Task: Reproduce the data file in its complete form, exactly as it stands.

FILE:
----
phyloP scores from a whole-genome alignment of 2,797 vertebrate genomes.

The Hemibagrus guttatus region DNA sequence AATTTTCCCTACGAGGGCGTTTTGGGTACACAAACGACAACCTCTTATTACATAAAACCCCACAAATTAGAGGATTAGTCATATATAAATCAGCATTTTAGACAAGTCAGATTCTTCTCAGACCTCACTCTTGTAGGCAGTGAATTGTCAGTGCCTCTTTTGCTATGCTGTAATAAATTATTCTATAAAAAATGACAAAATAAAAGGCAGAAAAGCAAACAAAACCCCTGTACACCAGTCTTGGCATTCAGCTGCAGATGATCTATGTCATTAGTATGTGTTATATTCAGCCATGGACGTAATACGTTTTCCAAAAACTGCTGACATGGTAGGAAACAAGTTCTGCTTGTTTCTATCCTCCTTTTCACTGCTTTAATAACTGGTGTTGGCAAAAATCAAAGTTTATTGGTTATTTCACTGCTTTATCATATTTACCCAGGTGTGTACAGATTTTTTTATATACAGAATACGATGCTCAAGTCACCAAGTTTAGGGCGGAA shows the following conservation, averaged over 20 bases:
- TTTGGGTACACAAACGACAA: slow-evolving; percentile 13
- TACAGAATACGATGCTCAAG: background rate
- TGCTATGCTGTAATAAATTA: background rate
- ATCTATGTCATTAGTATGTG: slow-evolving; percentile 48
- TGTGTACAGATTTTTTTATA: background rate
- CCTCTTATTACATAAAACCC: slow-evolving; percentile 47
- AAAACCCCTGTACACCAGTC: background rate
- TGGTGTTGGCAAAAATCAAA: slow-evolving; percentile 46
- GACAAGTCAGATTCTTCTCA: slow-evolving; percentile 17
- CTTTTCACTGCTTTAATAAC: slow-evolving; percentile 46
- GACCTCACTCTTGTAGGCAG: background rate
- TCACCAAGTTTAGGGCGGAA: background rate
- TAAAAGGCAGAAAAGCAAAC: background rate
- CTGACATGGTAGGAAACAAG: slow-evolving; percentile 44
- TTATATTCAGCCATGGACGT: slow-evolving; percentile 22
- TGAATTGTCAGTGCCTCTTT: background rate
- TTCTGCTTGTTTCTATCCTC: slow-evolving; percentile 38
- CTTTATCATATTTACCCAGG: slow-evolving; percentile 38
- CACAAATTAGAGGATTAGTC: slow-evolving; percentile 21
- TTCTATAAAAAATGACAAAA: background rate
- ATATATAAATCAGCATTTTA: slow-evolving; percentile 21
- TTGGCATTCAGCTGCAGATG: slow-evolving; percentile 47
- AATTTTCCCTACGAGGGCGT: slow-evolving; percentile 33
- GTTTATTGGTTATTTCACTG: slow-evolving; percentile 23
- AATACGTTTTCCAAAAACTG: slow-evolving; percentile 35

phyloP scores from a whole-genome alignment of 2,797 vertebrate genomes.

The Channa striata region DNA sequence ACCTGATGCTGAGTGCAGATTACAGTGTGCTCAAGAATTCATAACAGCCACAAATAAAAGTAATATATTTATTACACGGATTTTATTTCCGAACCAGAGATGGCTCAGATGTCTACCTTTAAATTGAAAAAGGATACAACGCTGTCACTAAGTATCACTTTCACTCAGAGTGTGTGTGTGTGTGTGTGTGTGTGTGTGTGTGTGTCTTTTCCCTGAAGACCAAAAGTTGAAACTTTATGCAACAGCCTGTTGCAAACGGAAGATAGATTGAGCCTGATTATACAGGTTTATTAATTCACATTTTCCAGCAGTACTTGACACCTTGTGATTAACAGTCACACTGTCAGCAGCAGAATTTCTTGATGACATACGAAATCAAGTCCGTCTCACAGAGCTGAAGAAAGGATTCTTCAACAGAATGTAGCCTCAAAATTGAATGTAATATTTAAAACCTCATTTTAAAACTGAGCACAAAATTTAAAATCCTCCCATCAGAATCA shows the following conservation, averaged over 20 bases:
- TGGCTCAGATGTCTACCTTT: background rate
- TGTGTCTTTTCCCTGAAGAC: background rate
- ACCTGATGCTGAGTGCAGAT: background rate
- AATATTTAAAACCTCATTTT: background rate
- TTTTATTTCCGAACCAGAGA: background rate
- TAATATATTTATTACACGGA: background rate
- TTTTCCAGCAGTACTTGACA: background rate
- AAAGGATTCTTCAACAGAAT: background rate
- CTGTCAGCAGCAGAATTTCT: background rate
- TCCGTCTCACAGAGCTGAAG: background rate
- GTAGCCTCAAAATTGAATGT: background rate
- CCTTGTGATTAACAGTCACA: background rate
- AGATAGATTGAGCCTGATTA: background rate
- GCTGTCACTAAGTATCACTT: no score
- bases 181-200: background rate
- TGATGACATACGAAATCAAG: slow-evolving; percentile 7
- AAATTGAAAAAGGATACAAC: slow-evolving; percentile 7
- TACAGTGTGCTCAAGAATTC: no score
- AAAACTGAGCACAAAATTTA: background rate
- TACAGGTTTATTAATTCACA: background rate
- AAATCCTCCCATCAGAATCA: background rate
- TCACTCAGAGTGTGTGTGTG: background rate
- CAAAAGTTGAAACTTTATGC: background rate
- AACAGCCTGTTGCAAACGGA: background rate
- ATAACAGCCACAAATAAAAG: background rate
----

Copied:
phyloP scores from a whole-genome alignment of 2,797 vertebrate genomes.

The Hemibagrus guttatus region DNA sequence AATTTTCCCTACGAGGGCGTTTTGGGTACACAAACGACAACCTCTTATTACATAAAACCCCACAAATTAGAGGATTAGTCATATATAAATCAGCATTTTAGACAAGTCAGATTCTTCTCAGACCTCACTCTTGTAGGCAGTGAATTGTCAGTGCCTCTTTTGCTATGCTGTAATAAATTATTCTATAAAAAATGACAAAATAAAAGGCAGAAAAGCAAACAAAACCCCTGTACACCAGTCTTGGCATTCAGCTGCAGATGATCTATGTCATTAGTATGTGTTATATTCAGCCATGGACGTAATACGTTTTCCAAAAACTGCTGACATGGTAGGAAACAAGTTCTGCTTGTTTCTATCCTCCTTTTCACTGCTTTAATAACTGGTGTTGGCAAAAATCAAAGTTTATTGGTTATTTCACTGCTTTATCATATTTACCCAGGTGTGTACAGATTTTTTTATATACAGAATACGATGCTCAAGTCACCAAGTTTAGGGCGGAA shows the following conservation, averaged over 20 bases:
- TTTGGGTACACAAACGACAA: slow-evolving; percentile 13
- TACAGAATACGATGCTCAAG: background rate
- TGCTATGCTGTAATAAATTA: background rate
- ATCTATGTCATTAGTATGTG: slow-evolving; percentile 48
- TGTGTACAGATTTTTTTATA: background rate
- CCTCTTATTACATAAAACCC: slow-evolving; percentile 47
- AAAACCCCTGTACACCAGTC: background rate
- TGGTGTTGGCAAAAATCAAA: slow-evolving; percentile 46
- GACAAGTCAGATTCTTCTCA: slow-evolving; percentile 17
- CTTTTCACTGCTTTAATAAC: slow-evolving; percentile 46
- GACCTCACTCTTGTAGGCAG: background rate
- TCACCAAGTTTAGGGCGGAA: background rate
- TAAAAGGCAGAAAAGCAAAC: background rate
- CTGACATGGTAGGAAACAAG: slow-evolving; percentile 44
- TTATATTCAGCCATGGACGT: slow-evolving; percentile 22
- TGAATTGTCAGTGCCTCTTT: background rate
- TTCTGCTTGTTTCTATCCTC: slow-evolving; percentile 38
- CTTTATCATATTTACCCAGG: slow-evolving; percentile 38
- CACAAATTAGAGGATTAGTC: slow-evolving; percentile 21
- TTCTATAAAAAATGACAAAA: background rate
- ATATATAAATCAGCATTTTA: slow-evolving; percentile 21
- TTGGCATTCAGCTGCAGATG: slow-evolving; percentile 47
- AATTTTCCCTACGAGGGCGT: slow-evolving; percentile 33
- GTTTATTGGTTATTTCACTG: slow-evolving; percentile 23
- AATACGTTTTCCAAAAACTG: slow-evolving; percentile 35

phyloP scores from a whole-genome alignment of 2,797 vertebrate genomes.

The Channa striata region DNA sequence ACCTGATGCTGAGTGCAGATTACAGTGTGCTCAAGAATTCATAACAGCCACAAATAAAAGTAATATATTTATTACACGGATTTTATTTCCGAACCAGAGATGGCTCAGATGTCTACCTTTAAATTGAAAAAGGATACAACGCTGTCACTAAGTATCACTTTCACTCAGAGTGTGTGTGTGTGTGTGTGTGTGTGTGTGTGTGTGTCTTTTCCCTGAAGACCAAAAGTTGAAACTTTATGCAACAGCCTGTTGCAAACGGAAGATAGATTGAGCCTGATTATACAGGTTTATTAATTCACATTTTCCAGCAGTACTTGACACCTTGTGATTAACAGTCACACTGTCAGCAGCAGAATTTCTTGATGACATACGAAATCAAGTCCGTCTCACAGAGCTGAAGAAAGGATTCTTCAACAGAATGTAGCCTCAAAATTGAATGTAATATTTAAAACCTCATTTTAAAACTGAGCACAAAATTTAAAATCCTCCCATCAGAATCA shows the following conservation, averaged over 20 bases:
- TGGCTCAGATGTCTACCTTT: background rate
- TGTGTCTTTTCCCTGAAGAC: background rate
- ACCTGATGCTGAGTGCAGAT: background rate
- AATATTTAAAACCTCATTTT: background rate
- TTTTATTTCCGAACCAGAGA: background rate
- TAATATATTTATTACACGGA: background rate
- TTTTCCAGCAGTACTTGACA: background rate
- AAAGGATTCTTCAACAGAAT: background rate
- CTGTCAGCAGCAGAATTTCT: background rate
- TCCGTCTCACAGAGCTGAAG: background rate
- GTAGCCTCAAAATTGAATGT: background rate
- CCTTGTGATTAACAGTCACA: background rate
- AGATAGATTGAGCCTGATTA: background rate
- GCTGTCACTAAGTATCACTT: no score
- bases 181-200: background rate
- TGATGACATACGAAATCAAG: slow-evolving; percentile 7
- AAATTGAAAAAGGATACAAC: slow-evolving; percentile 7
- TACAGTGTGCTCAAGAATTC: no score
- AAAACTGAGCACAAAATTTA: background rate
- TACAGGTTTATTAATTCACA: background rate
- AAATCCTCCCATCAGAATCA: background rate
- TCACTCAGAGTGTGTGTGTG: background rate
- CAAAAGTTGAAACTTTATGC: background rate
- AACAGCCTGTTGCAAACGGA: background rate
- ATAACAGCCACAAATAAAAG: background rate